One way of collecting pediatric caregivers’ assessments of their children’s physicians is through technology. In recent years, many organizations have transitioned away from pencil-and-paper questionnaires to electronic ones. Penny  compared the use of these two forms of questionnaires and concluded that the method did not influence the responses given or the consistency of the raters. In fact, Penny  concluded that the use of electronic questionnaires for assessment and feedback provides an economy and immediacy to the assessment process that is beneficial for all those involved. Moreover, given the prevalent use of, for instance, cellphones, iPads, social media, and instant messaging, it is easy to see that technology is a seamless, natural part of everyday life and that we are living in a digital age. In fact, Statistics Canada  found that eight out of ten households had access to the Internet and that over one-half of connected households used more than one type of electronic device to connect to the Internet. As such, technology fluency presents a unique opportunity to engage pediatric caregivers in physician assessment and, as such, should become an instrumental aspect of the collection of caregivers’ assessment data.
How can we increase the legitimacy, use, and effectiveness of pediatric caregivers’ assessments?
In order to increase the legitimacy, use, and effectiveness of caregivers’ assessments of physicians, relevant stakeholder groups including caregivers, physicians, and hospital administrators must be aware of the existence and value of these assessments. Stakeholders need training in terms of why this form of assessment is important, the purposes and intended use of it, as well as in the development and utilization of caregiver-specific assessment strategies and tools . Drawing from the MSF literature, researchers have shown that the implementation of any assessment system requires communication among all those involved. Communication throughout the assessment process helps demystify the approach, provides the basis for increased involvement among relevant stakeholders, and is especially important once assessment results are collected and returned for stakeholder reflection and utilization . Faculty development opportunities, training sessions, caregiver champions who advocate for and explain this approach to other caregivers, as well as signage throughout organizations that promote caregiver engagement in the assessment of physicians are all important options to consider in order to strengthen the capacity and use of caregiver assessments within different pediatric contexts.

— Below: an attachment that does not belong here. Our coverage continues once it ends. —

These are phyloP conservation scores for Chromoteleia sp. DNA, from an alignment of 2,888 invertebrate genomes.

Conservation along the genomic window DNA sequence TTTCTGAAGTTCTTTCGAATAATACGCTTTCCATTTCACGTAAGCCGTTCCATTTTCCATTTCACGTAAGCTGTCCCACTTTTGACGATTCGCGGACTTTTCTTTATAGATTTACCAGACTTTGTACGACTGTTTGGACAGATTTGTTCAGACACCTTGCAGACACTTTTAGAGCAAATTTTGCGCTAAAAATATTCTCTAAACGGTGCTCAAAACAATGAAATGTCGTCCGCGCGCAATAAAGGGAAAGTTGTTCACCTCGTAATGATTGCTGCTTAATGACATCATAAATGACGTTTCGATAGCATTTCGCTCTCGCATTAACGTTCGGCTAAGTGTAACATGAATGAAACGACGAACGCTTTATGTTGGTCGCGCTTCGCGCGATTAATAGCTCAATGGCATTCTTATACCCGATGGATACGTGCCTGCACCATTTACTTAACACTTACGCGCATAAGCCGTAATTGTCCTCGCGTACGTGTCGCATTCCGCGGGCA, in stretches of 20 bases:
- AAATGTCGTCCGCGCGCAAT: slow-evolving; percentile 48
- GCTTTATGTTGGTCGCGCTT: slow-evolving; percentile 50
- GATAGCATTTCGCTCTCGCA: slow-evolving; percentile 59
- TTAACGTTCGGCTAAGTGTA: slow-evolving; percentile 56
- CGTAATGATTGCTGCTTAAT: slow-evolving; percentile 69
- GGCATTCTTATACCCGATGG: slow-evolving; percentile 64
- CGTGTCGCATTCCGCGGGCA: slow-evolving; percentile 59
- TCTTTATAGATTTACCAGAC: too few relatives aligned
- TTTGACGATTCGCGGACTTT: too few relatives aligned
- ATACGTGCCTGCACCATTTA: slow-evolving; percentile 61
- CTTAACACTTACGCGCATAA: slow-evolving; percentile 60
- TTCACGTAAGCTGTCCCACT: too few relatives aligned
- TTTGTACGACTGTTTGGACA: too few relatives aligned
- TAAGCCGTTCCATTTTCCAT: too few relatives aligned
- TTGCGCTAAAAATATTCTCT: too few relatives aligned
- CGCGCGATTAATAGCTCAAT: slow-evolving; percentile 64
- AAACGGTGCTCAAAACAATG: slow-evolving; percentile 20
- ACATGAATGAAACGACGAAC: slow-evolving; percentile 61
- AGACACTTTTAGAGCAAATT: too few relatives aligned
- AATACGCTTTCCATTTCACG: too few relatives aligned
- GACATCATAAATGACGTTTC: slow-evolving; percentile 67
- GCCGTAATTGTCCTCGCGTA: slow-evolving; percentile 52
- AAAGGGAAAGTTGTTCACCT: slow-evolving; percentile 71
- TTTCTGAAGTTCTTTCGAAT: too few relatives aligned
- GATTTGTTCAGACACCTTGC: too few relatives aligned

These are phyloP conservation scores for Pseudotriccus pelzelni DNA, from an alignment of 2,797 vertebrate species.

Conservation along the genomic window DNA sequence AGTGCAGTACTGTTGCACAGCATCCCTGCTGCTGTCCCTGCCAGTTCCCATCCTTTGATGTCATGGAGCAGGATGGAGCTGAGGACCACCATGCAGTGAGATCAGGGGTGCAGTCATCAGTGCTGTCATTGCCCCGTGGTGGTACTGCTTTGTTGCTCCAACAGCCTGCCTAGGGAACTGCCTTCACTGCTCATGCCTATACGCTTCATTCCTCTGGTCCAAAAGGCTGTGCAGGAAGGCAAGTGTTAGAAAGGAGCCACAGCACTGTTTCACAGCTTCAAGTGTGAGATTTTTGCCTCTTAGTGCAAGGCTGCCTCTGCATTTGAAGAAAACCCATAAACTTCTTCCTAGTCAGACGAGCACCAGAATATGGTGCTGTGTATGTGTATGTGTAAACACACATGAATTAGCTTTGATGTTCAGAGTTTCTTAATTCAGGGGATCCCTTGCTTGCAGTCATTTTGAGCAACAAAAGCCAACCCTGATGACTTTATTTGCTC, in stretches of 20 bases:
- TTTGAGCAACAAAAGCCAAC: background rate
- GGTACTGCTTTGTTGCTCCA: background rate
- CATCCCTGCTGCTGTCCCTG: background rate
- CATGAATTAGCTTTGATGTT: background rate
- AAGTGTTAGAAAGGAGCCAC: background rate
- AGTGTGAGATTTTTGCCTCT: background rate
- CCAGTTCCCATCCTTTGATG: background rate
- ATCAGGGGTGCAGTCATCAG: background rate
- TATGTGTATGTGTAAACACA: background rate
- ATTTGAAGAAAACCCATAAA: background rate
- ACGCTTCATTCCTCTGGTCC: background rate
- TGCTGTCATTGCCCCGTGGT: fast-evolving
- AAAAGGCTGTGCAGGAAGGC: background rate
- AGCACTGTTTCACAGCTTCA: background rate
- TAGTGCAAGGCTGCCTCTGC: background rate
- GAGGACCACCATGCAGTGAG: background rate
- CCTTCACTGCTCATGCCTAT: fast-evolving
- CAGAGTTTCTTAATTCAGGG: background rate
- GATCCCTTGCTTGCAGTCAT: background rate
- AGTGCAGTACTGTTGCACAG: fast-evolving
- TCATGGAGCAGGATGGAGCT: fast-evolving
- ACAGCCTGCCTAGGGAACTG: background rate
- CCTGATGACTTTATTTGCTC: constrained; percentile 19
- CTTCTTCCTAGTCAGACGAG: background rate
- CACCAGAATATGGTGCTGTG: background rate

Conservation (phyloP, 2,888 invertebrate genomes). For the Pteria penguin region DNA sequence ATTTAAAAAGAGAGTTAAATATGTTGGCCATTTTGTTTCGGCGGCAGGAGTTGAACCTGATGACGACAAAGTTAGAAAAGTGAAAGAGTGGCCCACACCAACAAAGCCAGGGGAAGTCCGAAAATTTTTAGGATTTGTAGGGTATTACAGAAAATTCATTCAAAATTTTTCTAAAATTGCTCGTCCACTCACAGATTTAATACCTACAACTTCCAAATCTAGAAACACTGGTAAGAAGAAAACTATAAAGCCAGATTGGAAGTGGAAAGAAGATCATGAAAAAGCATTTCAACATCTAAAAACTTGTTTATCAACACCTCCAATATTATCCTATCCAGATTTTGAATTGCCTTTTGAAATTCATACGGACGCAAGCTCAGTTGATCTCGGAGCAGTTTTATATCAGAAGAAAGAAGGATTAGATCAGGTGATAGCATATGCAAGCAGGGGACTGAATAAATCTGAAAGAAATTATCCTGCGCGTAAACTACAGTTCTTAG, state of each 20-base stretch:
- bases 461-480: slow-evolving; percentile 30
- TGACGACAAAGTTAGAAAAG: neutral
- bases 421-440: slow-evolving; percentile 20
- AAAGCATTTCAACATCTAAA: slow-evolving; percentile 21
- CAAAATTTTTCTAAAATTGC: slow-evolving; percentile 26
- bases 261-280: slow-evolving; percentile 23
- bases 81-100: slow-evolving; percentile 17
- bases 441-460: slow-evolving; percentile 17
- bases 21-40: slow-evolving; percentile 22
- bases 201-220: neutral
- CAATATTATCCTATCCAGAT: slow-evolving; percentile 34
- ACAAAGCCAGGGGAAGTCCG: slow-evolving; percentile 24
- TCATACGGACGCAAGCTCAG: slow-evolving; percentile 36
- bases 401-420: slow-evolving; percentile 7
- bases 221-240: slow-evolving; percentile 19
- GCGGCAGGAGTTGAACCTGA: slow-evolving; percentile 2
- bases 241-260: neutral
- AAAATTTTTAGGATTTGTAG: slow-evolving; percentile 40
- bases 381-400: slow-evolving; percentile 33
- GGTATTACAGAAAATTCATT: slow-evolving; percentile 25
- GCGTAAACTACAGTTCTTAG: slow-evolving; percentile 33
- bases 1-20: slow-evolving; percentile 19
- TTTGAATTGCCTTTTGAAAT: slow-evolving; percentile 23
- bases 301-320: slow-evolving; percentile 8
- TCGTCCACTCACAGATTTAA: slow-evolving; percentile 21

How can we understand the consequences of pediatric caregiver assessment?